But the pilots' union says the problem is not strictly a cold weather issue, since it's happening on planes such as the one in Florida when the same landing gear problem occurred.

According to Wagner's statement, "We have had no similar issues in well over a month. Our fleet of 300 MD-80s departed on more than 150,000 flights in the last five months, and the landing gear retracted perfectly on 99.9999 percent of those flights."

Those remarks are little consolation to Mayer, who says the landing gear problem almost became a disaster.

"There was the potential for a catastrophic incident. No doubt about it," he says.

American does not dispute that it has had issues on MD-80s, but the airline said pilots are in contract talks and "certain misinformation" has been shared with the media.

The pilots' union says any fix could be costly to the airline and that leaking information to the press gives the union no advantage in its contract negotiations.

The FAA says it's aware of cases in which landing gear on American MD-80s has failed to retract properly, but the agency in a statement says it had "determined that there was no safety concern."

Critics say these incidents point to a bigger problem with oversight of maintenance issues at the FAA.

CNN reported last week that the FAA was only now trying to fix a problem dating to 2004 -- shattered cockpit windshields on Boeing aircraft. Four major carriers recently have grounded planes because there were gaps found in the FAA-required inspections for other problems. In addition, Southwest Airlines was fined $10.2 million and an FAA supervisor was demoted, for allowing the airline to delay aircraft inspections.

On Tuesday, American grounded nearly 500 flights to perform detailed inspections and on Wednesday canceled another 1,000 MD-80 flights, leaving passengers scrambling to find ways to get to their destinations.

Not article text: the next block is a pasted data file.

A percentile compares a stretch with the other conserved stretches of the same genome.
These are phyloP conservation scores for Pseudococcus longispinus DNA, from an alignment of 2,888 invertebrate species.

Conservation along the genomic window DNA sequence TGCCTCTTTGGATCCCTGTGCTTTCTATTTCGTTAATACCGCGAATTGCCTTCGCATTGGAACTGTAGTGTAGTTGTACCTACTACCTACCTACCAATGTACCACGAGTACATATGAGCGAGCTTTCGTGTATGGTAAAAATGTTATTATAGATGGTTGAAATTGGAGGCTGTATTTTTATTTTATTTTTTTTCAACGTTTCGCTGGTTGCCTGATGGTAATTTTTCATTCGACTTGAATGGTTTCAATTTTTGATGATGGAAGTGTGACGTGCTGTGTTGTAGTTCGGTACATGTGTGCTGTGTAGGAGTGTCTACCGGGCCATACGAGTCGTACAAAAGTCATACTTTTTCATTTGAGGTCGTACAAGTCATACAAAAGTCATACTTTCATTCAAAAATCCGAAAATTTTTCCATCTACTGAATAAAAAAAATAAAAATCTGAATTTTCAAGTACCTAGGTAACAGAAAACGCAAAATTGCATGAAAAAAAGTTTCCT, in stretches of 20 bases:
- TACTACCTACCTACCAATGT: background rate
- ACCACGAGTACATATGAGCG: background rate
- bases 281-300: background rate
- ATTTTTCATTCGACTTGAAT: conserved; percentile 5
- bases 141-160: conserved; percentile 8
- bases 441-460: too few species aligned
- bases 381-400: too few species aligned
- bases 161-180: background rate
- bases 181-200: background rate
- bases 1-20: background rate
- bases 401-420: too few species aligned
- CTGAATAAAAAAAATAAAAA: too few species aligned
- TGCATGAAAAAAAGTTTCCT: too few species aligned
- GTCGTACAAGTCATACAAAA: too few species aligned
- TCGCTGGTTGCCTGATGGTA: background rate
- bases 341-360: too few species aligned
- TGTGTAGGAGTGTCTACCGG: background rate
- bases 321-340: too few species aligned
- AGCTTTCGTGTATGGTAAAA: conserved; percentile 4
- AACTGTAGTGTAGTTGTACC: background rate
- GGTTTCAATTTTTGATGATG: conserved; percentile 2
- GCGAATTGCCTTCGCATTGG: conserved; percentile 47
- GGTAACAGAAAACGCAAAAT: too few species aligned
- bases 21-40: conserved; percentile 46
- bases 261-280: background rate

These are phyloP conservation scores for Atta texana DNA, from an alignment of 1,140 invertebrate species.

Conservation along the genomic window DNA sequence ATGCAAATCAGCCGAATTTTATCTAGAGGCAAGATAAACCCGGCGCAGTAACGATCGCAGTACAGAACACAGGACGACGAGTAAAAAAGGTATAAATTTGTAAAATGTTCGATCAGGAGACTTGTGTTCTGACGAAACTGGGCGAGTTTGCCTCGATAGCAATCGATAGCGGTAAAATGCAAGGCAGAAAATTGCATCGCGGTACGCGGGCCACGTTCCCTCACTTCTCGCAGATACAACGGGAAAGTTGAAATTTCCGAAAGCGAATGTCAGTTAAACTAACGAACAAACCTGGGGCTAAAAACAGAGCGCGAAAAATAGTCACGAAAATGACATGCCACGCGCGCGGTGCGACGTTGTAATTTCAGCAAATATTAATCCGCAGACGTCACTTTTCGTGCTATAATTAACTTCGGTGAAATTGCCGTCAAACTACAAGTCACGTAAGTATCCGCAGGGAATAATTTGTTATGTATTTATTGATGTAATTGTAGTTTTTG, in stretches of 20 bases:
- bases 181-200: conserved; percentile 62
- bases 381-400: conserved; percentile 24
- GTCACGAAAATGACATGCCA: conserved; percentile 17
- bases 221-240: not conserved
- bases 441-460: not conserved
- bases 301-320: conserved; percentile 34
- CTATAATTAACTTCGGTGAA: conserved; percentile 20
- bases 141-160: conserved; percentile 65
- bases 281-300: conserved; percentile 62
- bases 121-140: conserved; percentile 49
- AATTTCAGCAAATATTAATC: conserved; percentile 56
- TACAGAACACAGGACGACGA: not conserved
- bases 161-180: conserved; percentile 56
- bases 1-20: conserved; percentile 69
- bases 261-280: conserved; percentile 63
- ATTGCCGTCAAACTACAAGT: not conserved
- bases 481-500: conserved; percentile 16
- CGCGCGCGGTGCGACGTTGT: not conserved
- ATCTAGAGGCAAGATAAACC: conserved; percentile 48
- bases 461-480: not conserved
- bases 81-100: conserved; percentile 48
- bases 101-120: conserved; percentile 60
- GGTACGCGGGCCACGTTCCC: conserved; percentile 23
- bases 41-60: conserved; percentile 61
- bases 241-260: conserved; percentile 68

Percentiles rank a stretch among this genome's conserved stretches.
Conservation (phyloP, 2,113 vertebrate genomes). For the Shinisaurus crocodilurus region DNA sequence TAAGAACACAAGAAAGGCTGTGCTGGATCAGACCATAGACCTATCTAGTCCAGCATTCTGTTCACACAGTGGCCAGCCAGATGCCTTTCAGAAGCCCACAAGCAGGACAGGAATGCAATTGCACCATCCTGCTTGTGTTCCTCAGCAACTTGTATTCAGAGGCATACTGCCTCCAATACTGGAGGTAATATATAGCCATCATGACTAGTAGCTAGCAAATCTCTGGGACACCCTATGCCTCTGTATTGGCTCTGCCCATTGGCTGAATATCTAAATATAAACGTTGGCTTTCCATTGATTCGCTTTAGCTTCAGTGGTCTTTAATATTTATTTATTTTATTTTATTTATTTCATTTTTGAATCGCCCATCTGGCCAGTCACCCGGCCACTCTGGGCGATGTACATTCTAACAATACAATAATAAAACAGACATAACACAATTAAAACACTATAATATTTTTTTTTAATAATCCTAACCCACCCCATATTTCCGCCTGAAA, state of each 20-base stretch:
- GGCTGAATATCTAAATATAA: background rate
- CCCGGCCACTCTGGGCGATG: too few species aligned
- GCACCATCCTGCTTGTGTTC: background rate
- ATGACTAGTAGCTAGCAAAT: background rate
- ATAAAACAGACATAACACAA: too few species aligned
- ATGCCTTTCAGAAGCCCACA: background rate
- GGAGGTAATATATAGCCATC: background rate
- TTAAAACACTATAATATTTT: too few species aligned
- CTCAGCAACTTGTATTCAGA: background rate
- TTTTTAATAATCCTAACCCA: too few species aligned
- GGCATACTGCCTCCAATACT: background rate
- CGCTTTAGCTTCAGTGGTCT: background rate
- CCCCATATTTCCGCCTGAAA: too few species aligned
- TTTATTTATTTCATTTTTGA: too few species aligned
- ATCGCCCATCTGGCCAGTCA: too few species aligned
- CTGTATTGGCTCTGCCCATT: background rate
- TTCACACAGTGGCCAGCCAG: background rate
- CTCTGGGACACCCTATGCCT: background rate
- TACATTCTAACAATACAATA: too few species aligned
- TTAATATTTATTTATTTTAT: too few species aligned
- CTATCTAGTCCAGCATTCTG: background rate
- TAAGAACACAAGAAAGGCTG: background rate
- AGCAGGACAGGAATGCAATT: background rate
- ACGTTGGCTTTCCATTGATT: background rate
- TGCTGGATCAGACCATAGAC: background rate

Airline spokesman Roger Frizzell says the inspections are technical compliance issues and are not related to flight safety.

Capt. Todd Wissing, a safety committee member with the Allied Pilots Association, says he's concerned the FAA isn't doing enough to police the airline industry.

Wissing said American, his company, is trying to save money anyway it can, including on maintenance. He says he fears airlines will only do what the FAA requires -- but says he's concerned it may not be enough.


"I think that if there's an attitude change to where we're just going to do what the FAA minimum is, I think a lot of airlines will probably start to adopt that," Wissing says. "We want to do more than that, and we feel that we might be moving in the direction that requires an FAA mandate to do something and we don't want to see that."

In a statement to CNN, Boeing, which makes the MD-80 jetliner, says it is committed to safety but offered no comment on MD-80 nose landing gear problems. E-mail to a friend E-mail to a friend

Todd Schwarzschild contributed to this report.